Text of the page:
Editor’s note. This first appeared on the blog of Right to Life of Michigan
“Selective reduction” is a euphemism to describe a procedure in which one or more unborn children are aborted in a multiple pregnancy. Potassium chloride is injected into the heart of the unborn child (or children) which causes the heart to stop and the child to die. In the past, it was typically performed when women became pregnant with 3 or more children and fertility doctors believed killing one or more of the unborn children would increase the likelihood of the other children surviving after birth.
As the ideology of choice grows stronger within some portions of our society, “selective reduction” has become increasingly trendy among women who become pregnant with twins after using in-vitro fertilization.
The New York Times’ Magazine recently featured a story on women who, after becoming pregnant with twins through in‑vitro fertilization, decide to have one of their twins aborted. Since having twins isn’t dramatically dangerous to the twins or the mother, the reasons for these selective reduction abortions were purely for the convenience of the mother. One mother even describes her pregnancy as “consumerish” with multiple choices. Deciding to abort one twin was just another choice to be made.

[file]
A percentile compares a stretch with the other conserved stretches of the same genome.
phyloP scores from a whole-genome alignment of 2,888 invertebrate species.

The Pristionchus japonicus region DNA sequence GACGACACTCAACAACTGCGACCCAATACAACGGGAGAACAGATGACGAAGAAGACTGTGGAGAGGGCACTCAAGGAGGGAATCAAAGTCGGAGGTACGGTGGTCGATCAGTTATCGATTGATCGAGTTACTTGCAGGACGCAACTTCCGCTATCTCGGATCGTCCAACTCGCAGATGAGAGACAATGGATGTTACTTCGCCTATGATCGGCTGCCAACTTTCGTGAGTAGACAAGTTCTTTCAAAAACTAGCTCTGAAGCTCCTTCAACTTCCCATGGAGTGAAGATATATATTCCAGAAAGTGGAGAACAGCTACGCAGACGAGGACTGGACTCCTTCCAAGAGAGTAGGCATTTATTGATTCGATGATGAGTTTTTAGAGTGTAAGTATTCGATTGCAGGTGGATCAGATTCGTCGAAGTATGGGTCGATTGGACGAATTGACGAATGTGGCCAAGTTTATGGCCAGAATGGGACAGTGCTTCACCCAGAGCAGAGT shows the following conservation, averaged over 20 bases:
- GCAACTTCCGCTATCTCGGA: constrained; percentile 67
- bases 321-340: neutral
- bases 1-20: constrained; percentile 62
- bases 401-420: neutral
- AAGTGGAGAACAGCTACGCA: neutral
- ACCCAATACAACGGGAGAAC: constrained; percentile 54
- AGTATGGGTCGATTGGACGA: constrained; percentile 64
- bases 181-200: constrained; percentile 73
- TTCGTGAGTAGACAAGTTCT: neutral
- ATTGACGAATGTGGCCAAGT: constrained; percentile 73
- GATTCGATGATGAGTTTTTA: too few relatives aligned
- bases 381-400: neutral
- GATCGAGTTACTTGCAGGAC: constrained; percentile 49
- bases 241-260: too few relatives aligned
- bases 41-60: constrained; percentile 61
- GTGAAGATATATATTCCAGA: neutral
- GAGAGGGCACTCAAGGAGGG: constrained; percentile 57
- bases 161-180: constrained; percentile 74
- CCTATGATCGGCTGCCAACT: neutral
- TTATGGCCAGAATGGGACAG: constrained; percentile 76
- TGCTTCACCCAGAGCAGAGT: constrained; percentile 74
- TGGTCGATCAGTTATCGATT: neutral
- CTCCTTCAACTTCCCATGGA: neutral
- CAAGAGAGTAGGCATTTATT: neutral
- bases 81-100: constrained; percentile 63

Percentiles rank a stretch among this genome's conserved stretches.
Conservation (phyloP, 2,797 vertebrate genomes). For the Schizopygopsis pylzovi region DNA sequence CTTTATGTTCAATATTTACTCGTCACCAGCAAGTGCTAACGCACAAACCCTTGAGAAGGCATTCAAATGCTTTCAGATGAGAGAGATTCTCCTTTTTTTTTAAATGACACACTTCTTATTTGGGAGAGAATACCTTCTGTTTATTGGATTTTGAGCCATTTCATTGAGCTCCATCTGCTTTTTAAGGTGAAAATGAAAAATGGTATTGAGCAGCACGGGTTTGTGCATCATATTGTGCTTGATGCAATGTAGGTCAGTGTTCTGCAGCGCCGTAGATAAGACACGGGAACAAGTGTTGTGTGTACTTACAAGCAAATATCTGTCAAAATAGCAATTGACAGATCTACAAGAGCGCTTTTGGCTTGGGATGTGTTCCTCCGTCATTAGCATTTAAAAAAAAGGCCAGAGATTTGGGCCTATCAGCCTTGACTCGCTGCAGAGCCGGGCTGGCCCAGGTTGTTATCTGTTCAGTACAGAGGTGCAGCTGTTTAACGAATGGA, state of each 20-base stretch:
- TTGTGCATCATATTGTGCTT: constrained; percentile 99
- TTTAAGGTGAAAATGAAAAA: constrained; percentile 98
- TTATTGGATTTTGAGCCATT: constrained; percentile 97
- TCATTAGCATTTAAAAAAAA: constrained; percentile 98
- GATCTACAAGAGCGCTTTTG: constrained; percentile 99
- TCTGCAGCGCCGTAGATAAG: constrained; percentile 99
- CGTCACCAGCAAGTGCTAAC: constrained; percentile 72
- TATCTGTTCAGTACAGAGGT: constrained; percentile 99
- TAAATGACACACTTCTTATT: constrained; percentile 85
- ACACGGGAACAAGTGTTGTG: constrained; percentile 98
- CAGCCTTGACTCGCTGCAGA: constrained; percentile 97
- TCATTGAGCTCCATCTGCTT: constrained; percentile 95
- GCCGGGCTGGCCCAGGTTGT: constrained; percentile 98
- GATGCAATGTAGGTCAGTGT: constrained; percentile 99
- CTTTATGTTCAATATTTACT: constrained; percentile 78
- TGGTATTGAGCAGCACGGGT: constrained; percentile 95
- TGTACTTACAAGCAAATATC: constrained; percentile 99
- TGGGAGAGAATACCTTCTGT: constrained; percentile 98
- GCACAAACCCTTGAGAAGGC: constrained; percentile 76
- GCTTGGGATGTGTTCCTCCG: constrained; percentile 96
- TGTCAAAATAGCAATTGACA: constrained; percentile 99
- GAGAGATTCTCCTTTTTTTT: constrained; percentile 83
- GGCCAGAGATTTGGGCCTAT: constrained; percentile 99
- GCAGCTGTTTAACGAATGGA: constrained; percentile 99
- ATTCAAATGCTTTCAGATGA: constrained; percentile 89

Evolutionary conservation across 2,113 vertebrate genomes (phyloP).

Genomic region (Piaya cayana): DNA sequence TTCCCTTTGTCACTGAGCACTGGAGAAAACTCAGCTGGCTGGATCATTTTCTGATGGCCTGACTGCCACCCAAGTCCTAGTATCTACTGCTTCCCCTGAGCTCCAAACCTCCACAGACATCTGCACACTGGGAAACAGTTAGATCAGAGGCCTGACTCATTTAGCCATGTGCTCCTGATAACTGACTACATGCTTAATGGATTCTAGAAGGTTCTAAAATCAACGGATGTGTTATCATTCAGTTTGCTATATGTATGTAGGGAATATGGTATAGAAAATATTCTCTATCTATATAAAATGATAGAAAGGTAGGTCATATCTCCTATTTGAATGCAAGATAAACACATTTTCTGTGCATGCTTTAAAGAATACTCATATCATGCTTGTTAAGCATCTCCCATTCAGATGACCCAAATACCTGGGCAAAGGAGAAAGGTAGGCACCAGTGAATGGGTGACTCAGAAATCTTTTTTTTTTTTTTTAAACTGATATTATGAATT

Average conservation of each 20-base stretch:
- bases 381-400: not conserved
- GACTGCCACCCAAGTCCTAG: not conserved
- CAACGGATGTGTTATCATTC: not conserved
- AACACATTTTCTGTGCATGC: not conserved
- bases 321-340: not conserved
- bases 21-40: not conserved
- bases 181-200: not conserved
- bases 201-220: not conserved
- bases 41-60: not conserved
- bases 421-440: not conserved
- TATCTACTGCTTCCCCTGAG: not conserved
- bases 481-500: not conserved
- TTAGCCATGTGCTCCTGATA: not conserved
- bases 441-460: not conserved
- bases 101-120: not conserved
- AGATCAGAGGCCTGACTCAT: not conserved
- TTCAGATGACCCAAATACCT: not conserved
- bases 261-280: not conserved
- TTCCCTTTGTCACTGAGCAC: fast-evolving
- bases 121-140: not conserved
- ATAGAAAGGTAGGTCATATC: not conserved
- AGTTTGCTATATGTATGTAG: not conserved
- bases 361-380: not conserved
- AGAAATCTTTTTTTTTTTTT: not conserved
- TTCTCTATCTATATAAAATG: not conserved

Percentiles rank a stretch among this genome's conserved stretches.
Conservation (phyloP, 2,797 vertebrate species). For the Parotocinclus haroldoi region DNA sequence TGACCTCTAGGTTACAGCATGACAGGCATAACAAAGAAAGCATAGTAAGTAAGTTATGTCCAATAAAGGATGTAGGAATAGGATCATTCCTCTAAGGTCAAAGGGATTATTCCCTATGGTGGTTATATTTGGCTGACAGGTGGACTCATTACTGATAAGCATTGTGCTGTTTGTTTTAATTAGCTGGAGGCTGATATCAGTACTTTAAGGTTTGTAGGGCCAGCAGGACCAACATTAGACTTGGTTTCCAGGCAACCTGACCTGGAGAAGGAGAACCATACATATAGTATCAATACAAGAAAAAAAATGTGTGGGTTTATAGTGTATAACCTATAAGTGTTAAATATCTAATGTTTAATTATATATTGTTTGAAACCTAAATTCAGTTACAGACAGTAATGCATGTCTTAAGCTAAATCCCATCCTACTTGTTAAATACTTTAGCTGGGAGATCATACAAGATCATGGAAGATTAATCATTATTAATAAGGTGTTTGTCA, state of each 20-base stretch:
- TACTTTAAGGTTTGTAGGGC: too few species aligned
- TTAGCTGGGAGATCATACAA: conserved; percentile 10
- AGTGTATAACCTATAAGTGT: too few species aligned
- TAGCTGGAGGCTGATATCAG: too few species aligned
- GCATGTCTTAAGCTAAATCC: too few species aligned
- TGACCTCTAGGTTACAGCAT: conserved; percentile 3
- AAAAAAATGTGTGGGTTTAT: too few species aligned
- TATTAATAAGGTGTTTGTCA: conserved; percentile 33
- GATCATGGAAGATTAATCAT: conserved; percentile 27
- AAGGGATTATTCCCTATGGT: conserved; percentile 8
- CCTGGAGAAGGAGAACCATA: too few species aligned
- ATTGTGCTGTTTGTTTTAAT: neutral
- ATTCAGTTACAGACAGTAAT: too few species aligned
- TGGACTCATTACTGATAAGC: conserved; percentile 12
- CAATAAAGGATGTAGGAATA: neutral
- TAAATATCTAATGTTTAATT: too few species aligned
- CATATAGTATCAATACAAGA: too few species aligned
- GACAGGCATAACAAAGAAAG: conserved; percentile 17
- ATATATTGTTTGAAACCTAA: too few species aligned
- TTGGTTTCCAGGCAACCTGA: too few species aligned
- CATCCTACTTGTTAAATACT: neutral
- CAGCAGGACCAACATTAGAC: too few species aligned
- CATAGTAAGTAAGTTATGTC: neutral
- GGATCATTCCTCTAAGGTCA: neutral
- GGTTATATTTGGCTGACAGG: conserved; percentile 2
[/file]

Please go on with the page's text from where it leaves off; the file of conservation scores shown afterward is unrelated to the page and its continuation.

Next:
According to the article, in 1997, only 15 percent of selective reduction abortions at one of the biggest fertility clinics in New York were abortions where multiple pregnancies were aborted down to single children. By 2010, that number had risen to 61 percent. What was once irregular is now common.
While some fertility doctors refuse to kill a twin for convenience, others see this practice as merely a case of ethics “evolv(ing) with technology.” Or rather a case of how making a career out of killing some children can quickly lead down the slippery slope to where all ethical boundaries get tossed out the window in favor of granting more choices.
One woman interviewed even admits if she had conceived twins naturally, she wouldn’t have aborted one of her twins. However, since the children were created in “such an artificial manner” that “making a decision about how many to carry seemed to be just another choice” and deciding if they wanted one or two children “became yet another thing (they) could control.”
So much thought was given to what they wanted and so little thought to the consequences of what they were considering. So focused were these women on what they desired, they blocked out the fact they were intentionally ending the life of one of their own children. Not only did they rob themselves of a child, they robbed their children of a sibling.